Welcome to the real world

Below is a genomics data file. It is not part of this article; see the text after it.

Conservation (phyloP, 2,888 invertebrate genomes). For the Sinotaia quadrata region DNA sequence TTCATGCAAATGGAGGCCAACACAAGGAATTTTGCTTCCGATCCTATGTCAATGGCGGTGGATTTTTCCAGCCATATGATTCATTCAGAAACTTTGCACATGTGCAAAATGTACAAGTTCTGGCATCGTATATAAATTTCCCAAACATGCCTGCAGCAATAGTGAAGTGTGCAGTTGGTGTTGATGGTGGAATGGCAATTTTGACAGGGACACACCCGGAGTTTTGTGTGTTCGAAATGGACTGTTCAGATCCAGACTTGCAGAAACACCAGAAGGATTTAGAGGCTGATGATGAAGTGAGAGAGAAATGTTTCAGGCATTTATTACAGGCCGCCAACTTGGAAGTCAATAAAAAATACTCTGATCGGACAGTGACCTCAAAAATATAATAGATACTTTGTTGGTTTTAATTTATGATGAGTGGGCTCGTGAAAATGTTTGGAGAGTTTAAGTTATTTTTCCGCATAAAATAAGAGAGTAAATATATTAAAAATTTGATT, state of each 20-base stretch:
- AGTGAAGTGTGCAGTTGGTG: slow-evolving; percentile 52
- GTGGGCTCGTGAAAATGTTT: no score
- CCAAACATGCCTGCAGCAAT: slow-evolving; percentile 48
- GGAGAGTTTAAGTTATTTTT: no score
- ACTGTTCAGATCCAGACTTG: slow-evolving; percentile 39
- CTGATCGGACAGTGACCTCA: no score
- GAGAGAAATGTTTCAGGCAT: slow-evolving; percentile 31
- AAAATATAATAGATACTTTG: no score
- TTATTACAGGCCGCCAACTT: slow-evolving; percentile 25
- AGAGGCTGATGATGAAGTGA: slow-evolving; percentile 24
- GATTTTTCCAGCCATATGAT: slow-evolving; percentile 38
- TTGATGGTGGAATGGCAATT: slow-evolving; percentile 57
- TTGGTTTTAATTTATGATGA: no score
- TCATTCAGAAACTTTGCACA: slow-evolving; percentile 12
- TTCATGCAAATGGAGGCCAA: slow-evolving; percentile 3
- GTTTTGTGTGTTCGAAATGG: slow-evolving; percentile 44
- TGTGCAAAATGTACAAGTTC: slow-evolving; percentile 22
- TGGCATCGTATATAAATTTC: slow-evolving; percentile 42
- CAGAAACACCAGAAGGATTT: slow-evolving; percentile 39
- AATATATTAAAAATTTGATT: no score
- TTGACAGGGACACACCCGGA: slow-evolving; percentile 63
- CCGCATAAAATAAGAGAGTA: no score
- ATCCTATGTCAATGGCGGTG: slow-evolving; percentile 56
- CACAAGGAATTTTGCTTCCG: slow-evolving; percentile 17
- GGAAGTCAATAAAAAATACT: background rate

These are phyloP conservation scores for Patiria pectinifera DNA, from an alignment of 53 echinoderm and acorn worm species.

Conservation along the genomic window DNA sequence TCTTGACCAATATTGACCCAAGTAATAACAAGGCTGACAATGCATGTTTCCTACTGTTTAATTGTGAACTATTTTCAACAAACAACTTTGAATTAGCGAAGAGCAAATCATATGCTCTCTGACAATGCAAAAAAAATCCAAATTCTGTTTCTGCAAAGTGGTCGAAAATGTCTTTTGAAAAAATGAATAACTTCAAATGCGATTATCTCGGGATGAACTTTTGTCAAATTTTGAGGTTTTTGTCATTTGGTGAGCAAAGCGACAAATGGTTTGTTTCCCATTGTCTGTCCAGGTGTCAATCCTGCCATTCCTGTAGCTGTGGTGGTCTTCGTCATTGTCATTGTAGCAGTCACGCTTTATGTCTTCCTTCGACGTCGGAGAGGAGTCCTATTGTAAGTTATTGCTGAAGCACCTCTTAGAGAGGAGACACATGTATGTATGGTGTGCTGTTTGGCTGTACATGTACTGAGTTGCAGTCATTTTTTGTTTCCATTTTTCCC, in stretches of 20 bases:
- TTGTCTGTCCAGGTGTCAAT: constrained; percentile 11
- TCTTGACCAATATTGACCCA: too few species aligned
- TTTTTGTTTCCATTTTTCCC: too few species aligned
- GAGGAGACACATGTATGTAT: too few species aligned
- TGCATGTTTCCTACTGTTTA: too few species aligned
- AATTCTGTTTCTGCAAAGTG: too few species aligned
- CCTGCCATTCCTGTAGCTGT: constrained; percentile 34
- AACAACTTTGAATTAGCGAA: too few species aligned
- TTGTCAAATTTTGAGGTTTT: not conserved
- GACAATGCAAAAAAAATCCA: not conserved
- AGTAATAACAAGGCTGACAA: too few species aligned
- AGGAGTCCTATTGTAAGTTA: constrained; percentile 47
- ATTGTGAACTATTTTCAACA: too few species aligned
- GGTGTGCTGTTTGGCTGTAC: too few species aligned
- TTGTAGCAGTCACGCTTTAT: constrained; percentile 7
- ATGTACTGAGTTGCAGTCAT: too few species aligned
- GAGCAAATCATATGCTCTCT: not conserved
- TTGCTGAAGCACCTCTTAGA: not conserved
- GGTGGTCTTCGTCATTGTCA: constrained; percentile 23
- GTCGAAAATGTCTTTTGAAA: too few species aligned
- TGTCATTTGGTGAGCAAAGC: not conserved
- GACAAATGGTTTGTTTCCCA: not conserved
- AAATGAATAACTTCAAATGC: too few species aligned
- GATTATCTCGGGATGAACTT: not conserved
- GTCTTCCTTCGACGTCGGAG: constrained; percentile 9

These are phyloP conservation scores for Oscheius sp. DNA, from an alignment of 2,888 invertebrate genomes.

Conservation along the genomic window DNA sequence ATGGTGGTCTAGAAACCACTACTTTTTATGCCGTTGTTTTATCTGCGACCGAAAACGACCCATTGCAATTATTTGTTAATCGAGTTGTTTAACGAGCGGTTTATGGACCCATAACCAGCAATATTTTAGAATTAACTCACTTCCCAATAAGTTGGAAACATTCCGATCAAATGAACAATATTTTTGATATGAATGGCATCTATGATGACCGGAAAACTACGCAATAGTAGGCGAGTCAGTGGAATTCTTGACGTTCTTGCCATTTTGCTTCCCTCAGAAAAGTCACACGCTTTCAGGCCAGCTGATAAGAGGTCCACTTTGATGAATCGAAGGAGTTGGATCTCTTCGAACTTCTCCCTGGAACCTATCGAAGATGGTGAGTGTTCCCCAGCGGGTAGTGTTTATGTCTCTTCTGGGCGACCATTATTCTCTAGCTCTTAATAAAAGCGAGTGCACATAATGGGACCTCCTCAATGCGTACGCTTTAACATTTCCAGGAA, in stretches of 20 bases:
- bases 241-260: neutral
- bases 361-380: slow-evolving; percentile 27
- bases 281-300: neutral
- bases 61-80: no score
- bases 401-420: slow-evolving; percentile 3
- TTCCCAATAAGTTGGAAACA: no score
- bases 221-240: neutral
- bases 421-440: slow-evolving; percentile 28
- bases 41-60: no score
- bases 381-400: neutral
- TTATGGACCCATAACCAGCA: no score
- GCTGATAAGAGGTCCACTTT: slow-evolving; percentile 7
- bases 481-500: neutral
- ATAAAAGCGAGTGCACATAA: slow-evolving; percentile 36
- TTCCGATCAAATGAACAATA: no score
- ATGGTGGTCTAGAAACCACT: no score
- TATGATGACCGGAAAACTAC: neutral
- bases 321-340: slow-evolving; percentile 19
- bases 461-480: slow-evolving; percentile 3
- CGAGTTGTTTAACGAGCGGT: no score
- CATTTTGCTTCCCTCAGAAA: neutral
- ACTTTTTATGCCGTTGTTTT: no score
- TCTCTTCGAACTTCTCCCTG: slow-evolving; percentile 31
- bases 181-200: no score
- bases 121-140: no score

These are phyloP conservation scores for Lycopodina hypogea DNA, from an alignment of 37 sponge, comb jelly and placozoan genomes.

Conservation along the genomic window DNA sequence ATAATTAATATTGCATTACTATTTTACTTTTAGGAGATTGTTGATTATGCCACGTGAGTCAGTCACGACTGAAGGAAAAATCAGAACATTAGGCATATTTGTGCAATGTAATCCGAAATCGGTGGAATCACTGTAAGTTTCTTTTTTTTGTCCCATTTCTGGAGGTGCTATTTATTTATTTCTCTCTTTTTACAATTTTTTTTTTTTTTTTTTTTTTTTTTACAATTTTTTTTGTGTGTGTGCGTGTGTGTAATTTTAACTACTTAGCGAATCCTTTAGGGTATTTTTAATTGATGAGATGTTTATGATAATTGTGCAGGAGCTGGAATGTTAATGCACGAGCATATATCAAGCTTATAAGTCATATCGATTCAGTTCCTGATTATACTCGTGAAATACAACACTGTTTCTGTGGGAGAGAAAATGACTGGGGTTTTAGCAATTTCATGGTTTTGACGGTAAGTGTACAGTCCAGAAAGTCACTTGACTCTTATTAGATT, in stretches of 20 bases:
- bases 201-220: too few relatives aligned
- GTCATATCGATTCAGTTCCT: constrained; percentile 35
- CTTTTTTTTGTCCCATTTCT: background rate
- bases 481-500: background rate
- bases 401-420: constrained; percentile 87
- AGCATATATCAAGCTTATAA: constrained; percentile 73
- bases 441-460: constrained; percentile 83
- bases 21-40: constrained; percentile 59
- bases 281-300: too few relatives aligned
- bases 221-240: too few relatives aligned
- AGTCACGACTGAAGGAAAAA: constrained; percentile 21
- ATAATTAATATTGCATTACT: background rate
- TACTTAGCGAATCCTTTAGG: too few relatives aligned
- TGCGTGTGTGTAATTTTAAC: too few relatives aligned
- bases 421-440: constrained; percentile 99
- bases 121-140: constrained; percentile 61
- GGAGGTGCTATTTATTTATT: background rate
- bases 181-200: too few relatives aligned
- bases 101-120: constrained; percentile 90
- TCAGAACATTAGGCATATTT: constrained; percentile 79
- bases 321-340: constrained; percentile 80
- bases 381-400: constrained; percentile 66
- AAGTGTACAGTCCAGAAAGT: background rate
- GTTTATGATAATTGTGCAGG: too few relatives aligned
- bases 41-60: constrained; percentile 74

SAN BERNARDINO – Cal State San Bernardino men’s basketball coach Jeff Oliver acknowledges he didn’t know if he would see Curtis Williams again after he took back his scholarship following the 2003-2004 season because of his academic shortcomings. It was a chance he was willing to take. “I gained, like, 30 pounds,” he said with a chuckle. “When I say I was away from the game, I was away from the game.” A 6-foot-4 senior guard, Williams said he never thought about not coming back because basketball meant to much to him. So did the school and the tough-love coaching staff. He arranged for his own financial but said it also took help from his mother and his then-girlfriend with whom he was living. The academic struggles were not surprising. Oliver said Williams has the talent to play at the Division I level but had to settle for playing in junior college when he came out of Warren High School in Downey in 2000. He opted to attend Cerritos because it was close to home and traditionally fielded quality teams. There he played with James Perkins, who took a recruiting trip with Williams to Cal State and eventually decided to follow him there. “He has always been able to shoot a little,” said a sarcastic Perkins, glancing over at his teammate just a few yards away. “He does everything pretty well, though. I’m glad he’s on our side.” Williams said he likes pressure situations. He nailed a NBA-range three-pointer from the top of the key in the closing seconds against Findlay (Ohio) at Grand Canyon to send that game into overtime – although the Coyotes eventually lost. He drained eight three-pointers, seven of those coming in the first half, on his way to a career-high 32 a week ago in a loss at Monterey Bay. Williams has a better shooting percentage from long distance than inside. He is shooting 44.0 percent (55-for-125) overall but is at 44.8 percent (39-for-87) from three-point range. “I like it out there. The further out, the better,” he said. Oliver said that although Williams does have great touch, he gets a lot of clean looks because of his movement. “He works to get the shots because he moves without the ball and gets himself open,” the coach said. “That’s something I wish I (could) get some of our other guys to understand.” Not only does Oliver appreciate his player’s work ethic, he likes his passion, too. He said it is Williams that is the most down after a tough loss. And there have been many of those this season. But nothing Williams does on the court will make Oliver happier than when he graduates, most likely in June of 2007. “Nothing could make me prouder than watching him walk across that stage and get his diploma,” he said. “We’re here as coaches, but our other job is to see that kids come out of here better people. He worked hard to get where he is now.” 160Want local news?Sign up for the Localist and stay informed Something went wrong. Please try again.subscribeCongratulations! You’re all set! AD Quality Auto 360p 720p 1080p Top articles1/5READ MORESanta Anita opens winter meet Saturday with loaded card Williams matured in the year he spent focusing on school instead of sports and returned to the program this season a more responsible person. The layoff didn’t affect his game, either. He is averaging a team-high 13.4 points and has emerged as one of the most feared three-point shooters in the California Collegiate Athletic Association. He and the Coyotes (5-7 overall, 4-2 league) will face Cal Poly Pomona (8-5, 4-2) in a crucial showdown at 7:30 p.m. Friday at Coussoulis Arena. “I learned a lot in that year,” Williams said. “It was good for me to have that time to get back on track as far as school goes. I just realized how much I needed to get that degree.” Oliver said that in his year away, Williams didn’t get the benefit of any services offered to athletes. No special academic counselors. No one to schedule classes for him. No one to help him arrange supplementary aid. He was completely on his own. Williams went to most of the home games and contemplated whether he would fit in or if he could have helped when the team was struggling. But participation was limited to some shooting around with a teammate once every couple of weeks. “He needed to get well academically, and he wasn’t going to do it on the school’s dime,” Oliver said. “At some point you, have to stop spoonfeeding these kids so they take responsibility for their own actions. When they leave here, they’re adults in the real world, and we do them a disservice if we’re not preparing them for that.” The move paid off for Williams, Oliver and the Coyotes.